Even if we’re involved in art, we tend to stick to mediums that are familiar. For example, my college campus has a ceramics studio in their art building, but I have never been inside in all my three years at this school. Until now.
This weekend, I strapped on an apron and got my
sister, who is an art minor, to give me a tour. She began with the bucket of wet, slimy clay (called “slip”). After this clay has the excess water removed, it’s usable for projects. Next, she took me to the wedging tables, where artists knead the clay until it’s solid enough to work with. When I tried wedging, I was surprised by how fast the clay dries out.
Then I got to try wheel-thrown pottery. First, my sister showed me how to center the clay by bracing my palms on the rapidly spinning wheel. I couldn’t get my lump centered. Then I pushed too hard and pulled it completely off the wheel. After a couple more tries, we decided I should just make my object by hand.
“Accidental gap” – When I first heard that phrase, I did not understand what it meant. Something that has a hole in it? Leaving out something that you were supposed to pack? A pause when the speaker forgets what to say?
Well, all of these guessed definitions form part of an accidental gap. According to Glottopedia which is a linguistic website, “an accidental gap is a non-existing word which is expected to exist given the hypothesized morphological rules of a particular language.” Put plainly, it is a word that does not exist in our language but does in other ones such as “unsad” or “love between best friends.” Here is a great video that shows this.
Did you love face painting as a child? Were you one of those kids at the fair who begged your parents to pay for a tiger-face paint job? Did you get into your mom’s make-up when you were little?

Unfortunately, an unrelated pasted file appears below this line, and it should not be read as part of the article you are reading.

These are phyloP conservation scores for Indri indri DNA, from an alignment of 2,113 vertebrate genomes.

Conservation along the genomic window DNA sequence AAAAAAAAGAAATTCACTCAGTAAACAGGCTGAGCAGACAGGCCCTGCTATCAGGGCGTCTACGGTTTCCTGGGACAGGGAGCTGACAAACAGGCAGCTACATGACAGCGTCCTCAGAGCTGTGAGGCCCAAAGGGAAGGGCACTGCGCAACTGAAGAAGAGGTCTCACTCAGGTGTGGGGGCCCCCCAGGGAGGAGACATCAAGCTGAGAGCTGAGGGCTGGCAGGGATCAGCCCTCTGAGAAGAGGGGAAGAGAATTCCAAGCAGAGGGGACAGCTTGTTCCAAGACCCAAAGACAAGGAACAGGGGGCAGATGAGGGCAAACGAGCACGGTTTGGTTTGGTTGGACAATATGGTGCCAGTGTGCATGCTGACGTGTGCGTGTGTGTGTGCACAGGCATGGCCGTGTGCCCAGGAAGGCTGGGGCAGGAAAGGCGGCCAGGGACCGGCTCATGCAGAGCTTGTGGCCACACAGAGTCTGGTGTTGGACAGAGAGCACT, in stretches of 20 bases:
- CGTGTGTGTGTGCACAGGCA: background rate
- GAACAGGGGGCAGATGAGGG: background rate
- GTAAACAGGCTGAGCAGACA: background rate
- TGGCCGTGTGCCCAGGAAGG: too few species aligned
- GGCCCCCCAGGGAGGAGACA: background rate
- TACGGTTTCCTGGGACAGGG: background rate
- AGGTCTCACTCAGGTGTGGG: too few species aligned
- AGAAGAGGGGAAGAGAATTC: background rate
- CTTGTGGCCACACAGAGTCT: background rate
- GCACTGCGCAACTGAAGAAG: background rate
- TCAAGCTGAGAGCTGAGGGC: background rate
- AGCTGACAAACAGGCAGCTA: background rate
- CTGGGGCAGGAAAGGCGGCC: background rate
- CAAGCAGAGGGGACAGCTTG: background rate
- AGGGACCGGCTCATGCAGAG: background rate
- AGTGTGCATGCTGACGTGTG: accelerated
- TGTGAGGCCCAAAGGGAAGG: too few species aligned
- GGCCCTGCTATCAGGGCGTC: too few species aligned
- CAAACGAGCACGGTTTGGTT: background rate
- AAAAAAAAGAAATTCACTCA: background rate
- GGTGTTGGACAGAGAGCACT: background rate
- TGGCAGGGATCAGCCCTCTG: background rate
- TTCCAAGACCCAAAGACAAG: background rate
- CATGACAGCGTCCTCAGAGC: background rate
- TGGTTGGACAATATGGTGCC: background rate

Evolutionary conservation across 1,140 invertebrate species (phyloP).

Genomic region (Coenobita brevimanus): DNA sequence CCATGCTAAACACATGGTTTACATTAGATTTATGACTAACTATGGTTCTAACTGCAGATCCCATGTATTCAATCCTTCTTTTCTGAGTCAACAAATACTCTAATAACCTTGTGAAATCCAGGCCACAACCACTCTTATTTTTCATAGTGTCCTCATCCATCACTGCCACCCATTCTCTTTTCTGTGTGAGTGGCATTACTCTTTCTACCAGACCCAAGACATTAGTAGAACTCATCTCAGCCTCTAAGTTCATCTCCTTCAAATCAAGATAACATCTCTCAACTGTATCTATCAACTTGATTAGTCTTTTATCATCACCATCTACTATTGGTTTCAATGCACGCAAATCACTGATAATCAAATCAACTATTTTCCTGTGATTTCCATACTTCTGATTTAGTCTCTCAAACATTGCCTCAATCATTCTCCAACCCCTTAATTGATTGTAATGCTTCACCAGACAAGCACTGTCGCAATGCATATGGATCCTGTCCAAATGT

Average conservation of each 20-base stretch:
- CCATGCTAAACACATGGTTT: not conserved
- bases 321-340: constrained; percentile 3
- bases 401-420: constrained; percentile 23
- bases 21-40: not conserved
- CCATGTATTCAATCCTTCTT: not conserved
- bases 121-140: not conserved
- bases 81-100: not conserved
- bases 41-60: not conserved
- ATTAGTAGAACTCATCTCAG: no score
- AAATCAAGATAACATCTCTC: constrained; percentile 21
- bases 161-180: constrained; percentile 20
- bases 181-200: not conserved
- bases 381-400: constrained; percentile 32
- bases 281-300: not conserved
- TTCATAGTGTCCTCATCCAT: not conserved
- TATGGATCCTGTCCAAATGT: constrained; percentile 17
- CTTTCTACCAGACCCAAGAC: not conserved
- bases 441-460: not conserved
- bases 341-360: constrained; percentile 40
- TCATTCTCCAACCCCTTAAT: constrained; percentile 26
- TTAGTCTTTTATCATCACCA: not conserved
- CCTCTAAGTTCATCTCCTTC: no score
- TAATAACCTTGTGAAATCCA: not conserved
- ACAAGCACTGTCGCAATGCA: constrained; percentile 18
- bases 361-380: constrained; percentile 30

If you’re like me in that you like to use paint, but you’re terrible at it, then this short art burst is for you. Using your face as a canvas is a lot easier than paper. Plus, you can use your fingers. Double bonus.
Some people naturally appreciate modern art. I am not one of them. Several times, I’ve found myself standing in an art gallery, staring at a painting called something like “Red Line on White Canvas,” and thinking, “I could do that.”
Today, I actually tried it. I got out my colored pencils . . . and had absolutely no ideas. I hadn’t realized how hard it would be to create art that didn’t look like physical objects.
To give myself some inspiration, I browsed the work of two abstract expressionist painters, Mark Rothko and Barnett Newman. Rothko’s paintings depict colored rectangles. Newman’s works feature bright colors with thin vertical lines running through them. I’m not a very good artist, but I decided to imitate both of these artists. How hard could it be to draw some lines and color blocks?
It was much harder than I thought. Drawing the shapes was fairly easy, but it was hard to create a picture that was visually pleasing. I couldn’t explain why, but my pictures were less interesting than the originals. My rectangles looked like random blobs. My lines weren’t very striking.
This reminded me of a conversation several of my friends who are art majors had about abstract art. They said that it was hard to create good composition with such limited subject matter.